Promoting a book can be an exhausting series of lows and highs. I experienced both within the span of one hour at World Future 2013 in Chicago last weekend.
My session was scheduled to start at 6:30 PM on Saturday, with a “Meet the Author” book signing immediately following at 7:45 in the conference bookstore. As of 6:28, just two minutes before my session was to begin, I found myself sitting in a empty conference room with no attendees. None. Just me and a roomful of sad, empty chairs.
Another session was about to take place next door to mine, and I watched the blur of bodies scurrying by my door on their way down the hall. I decided to stand in the doorway facing the hallway in an effort to attract some foot traffic. Over the balcony I could see the hotel bar, where a number of attendees (quite loudly) enjoyed conversation over drinks. Meanwhile, folks averted my gaze as they hurried past me.
At 6:29 two young men showed up. Finally, an audience! I thought, but it was not to be. “Sorry,” one of them muttered. “We need a couple of extra chairs for the session next door. There are no more seats, it’s so crowded.” What cruel dichotomy! I pictured a Beatles concert circa 1965 taking place in the same building as a Bill Fay performance. “Who’s that?” you’re wondering. Exactly.
At that moment, I was close to officially declaring the Chicago stop of my Digital Outcasts 2013 Book Tour an unmitigated disaster. I told myself I’d give it one more minute. Just in case, though, I started making mental preparations for an evening of melancholic failure accompanied by copious amounts of New Belgium Ranger IPA.
Just as I was thinking that, a woman from Ottawa walked in and sat down. I know she was from Ottawa because we shared small talk on how most people don’t realize that Ottawa is the capital of Canada. A woman from Columbia, MD followed. Then a man and woman from Houston. The room slowly started to fill up. I engaged in self-effacing small talk until about 6:33, when we had maybe half a dozen folks in the room. Showtime.
The Show Must Go On
Having done a lot of public speaking, it doesn’t take much effort for me to ramp into character. I’m passionate about the topic of digital innovation and accessibility, so I always try to present my subject matter in a way that delights, intrigues and surprises. I’ve spoken in front of groups with as many as 700 people and as small as 4. Both audiences deserve the same effort and this was no different.
Usually when I give a presentation, I like to change the pace halfway through by playing a video or audio clip. I’ve found that this helps break up the monotony of someone having to hear my voice over a length of time. It also provides a break for me to take a sip of tea and generally recenter.
While the video was playing, I happened to glance around the room. To my surprise, the seats were very nearly full! Folks must have arrived late through the back doors without my realizing it. Either that, or I was concentrating so intently on individual faces that I simply didn’t notice other people coming in.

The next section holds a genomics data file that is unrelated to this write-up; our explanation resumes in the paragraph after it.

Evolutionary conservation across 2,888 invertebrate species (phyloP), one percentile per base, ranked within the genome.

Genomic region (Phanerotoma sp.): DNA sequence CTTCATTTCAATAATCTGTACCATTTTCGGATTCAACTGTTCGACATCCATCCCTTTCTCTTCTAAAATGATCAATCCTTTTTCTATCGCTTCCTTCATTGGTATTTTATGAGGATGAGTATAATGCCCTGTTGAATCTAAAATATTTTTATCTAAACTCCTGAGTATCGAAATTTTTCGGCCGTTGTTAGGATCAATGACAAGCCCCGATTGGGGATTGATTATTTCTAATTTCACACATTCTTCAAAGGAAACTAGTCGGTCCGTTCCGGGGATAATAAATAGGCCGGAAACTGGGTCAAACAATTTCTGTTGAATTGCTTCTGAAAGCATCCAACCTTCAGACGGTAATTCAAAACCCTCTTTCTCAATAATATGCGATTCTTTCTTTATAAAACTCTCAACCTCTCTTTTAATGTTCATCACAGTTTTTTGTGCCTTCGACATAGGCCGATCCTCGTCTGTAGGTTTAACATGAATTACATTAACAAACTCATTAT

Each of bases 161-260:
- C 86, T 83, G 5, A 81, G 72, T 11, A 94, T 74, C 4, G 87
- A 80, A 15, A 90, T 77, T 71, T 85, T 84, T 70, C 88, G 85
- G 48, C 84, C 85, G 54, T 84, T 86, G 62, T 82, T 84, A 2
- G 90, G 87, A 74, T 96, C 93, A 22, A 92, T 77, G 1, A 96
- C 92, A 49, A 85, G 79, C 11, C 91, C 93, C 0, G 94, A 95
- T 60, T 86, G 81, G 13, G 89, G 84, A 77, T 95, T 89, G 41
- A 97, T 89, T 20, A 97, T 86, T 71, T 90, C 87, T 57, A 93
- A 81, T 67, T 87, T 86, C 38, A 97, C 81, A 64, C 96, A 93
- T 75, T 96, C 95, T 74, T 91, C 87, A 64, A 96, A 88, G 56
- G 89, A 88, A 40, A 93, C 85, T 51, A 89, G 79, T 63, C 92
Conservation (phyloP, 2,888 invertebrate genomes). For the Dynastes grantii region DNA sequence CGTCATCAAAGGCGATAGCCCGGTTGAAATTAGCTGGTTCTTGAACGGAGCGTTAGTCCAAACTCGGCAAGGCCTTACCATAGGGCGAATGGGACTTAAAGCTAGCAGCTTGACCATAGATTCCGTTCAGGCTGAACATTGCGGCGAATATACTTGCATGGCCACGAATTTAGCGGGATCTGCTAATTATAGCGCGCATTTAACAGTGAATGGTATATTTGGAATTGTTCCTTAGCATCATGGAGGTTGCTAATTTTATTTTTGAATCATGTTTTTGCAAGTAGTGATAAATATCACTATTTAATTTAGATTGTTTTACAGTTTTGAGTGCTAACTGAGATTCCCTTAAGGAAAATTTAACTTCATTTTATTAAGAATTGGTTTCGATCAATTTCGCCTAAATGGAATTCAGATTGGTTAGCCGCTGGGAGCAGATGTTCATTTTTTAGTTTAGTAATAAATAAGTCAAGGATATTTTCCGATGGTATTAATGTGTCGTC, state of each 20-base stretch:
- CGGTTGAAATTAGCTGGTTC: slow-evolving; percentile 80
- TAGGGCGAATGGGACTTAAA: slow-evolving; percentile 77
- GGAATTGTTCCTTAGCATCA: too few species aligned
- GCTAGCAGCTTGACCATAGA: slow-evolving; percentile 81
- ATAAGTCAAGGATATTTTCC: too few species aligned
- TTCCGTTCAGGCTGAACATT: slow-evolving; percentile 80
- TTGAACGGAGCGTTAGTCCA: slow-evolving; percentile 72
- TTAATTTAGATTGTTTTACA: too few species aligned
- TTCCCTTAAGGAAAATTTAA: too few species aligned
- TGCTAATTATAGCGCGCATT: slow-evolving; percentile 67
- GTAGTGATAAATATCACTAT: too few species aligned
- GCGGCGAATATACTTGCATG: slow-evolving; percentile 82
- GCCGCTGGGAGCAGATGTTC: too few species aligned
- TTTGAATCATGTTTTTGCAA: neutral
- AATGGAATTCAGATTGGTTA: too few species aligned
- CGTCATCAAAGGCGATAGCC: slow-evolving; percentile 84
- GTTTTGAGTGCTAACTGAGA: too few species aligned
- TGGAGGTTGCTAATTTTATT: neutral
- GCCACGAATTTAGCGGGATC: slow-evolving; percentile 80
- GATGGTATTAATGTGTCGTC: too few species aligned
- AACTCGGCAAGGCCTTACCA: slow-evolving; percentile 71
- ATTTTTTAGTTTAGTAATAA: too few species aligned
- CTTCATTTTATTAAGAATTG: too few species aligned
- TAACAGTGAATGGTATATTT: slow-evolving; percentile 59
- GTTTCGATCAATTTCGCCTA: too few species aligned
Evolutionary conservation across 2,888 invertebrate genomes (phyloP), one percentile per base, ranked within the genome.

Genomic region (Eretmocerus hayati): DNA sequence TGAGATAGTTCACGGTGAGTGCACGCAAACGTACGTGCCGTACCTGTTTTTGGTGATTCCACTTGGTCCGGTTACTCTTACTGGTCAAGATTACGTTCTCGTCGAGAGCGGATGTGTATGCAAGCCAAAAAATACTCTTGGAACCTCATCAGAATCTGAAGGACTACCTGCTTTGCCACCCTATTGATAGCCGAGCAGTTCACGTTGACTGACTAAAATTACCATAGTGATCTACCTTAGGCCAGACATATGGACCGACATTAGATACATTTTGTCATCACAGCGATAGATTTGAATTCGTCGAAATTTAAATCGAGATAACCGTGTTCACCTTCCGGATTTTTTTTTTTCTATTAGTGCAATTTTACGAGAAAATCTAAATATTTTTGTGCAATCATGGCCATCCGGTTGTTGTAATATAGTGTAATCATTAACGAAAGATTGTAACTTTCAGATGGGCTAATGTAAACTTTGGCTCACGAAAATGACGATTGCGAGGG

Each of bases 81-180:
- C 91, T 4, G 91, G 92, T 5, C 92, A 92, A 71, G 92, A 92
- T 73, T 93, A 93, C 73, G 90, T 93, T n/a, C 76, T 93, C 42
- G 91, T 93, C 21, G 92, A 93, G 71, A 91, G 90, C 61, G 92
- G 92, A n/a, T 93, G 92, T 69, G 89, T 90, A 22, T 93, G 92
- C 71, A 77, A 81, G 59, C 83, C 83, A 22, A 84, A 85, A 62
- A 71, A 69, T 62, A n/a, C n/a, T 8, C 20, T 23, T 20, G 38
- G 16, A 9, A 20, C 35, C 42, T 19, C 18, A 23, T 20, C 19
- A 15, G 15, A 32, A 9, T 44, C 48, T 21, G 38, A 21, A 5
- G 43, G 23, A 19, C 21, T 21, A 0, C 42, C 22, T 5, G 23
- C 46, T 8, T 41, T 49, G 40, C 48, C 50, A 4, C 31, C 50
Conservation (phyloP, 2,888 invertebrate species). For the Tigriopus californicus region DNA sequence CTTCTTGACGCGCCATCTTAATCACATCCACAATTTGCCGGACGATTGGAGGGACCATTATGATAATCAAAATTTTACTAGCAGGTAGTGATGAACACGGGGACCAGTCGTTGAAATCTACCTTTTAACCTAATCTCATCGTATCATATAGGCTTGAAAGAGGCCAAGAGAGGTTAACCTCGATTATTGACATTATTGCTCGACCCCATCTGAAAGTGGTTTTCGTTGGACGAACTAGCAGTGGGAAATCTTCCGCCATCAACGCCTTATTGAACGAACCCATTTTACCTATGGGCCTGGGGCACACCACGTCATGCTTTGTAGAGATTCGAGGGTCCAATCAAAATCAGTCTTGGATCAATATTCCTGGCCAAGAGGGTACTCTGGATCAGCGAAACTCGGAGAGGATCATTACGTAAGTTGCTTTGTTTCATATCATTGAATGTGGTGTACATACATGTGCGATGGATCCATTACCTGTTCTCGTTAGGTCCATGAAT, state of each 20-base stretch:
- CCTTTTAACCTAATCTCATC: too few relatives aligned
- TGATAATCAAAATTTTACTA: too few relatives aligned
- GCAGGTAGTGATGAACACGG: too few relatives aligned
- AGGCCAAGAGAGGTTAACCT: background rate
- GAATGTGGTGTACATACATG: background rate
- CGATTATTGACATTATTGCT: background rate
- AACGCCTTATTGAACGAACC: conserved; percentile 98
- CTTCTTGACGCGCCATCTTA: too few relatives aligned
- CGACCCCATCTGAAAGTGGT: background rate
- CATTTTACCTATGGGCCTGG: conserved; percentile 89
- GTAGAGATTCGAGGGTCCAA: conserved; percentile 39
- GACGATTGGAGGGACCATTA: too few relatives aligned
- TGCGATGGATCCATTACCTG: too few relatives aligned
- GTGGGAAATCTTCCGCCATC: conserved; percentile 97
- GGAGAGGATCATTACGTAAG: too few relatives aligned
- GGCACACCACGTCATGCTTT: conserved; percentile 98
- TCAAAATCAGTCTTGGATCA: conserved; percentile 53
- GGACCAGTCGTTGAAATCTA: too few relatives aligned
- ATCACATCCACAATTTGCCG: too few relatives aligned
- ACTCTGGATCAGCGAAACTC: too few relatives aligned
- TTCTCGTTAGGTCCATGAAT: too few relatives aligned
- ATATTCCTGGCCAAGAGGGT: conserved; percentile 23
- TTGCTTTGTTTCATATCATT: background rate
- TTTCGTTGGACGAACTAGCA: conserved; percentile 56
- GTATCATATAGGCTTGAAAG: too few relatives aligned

In any event, by the time I opened for questions I had a very full room of inquisitive, knowledgable people, one or two even standing near the back. Many of them had strong opinions on the role innovation plays in healthcare design, with a few respectful challenges put to me and the group at large.
I always enjoy the opportunity to engage on this level, because it exposes me to unique perspectives that would otherwise go unheard. There is always an undiscovered context within which any well-intended hypothesis can be further pressure-tested. And it’s evidence that people were actually paying attention.
“Best Thing I Saw Today”
After a spirited discussion, I regretted that I needed to get downstairs for my “Meet the Author” session. I arrived to find a number of folks already with the book in hand. Their kind remarks sincerely humbled me, with more than one person mentioning that this was the best session they had seen during the day.
Besides selling a few books, the experience was a valuable one for me personally. I was reminded what a privilege it is to have the opportunity to speak in front of a group, no matter what the size.
I also felt a great responsibility for the people represented in my book, and deep gratitude for those who trusted me enough to share their stories with me. Without them this book would not exist, and I certainly wouldn’t be gallivanting around the country talking about it.
During his Friday night keynote, Nicholas Negroponte described the emergence of an orthogonal future in which there would no longer be a sense of ownership over digital data. In some ways, I feel as if the true theme of this book is about shared experience; the digital outcast is very much a prototype of a future that each of us will experience in some form or another.
As such, I am not the “owner” of Digital Outcasts nor of any themes supporting the book’s contents. Accessibility and innovation are aspects of life that we all share, and to which we are all accountable for assessing, defining, optimizing and pursuing. Thanks and appreciation to an enthusiastic collective in Chicago for reminding me of that.
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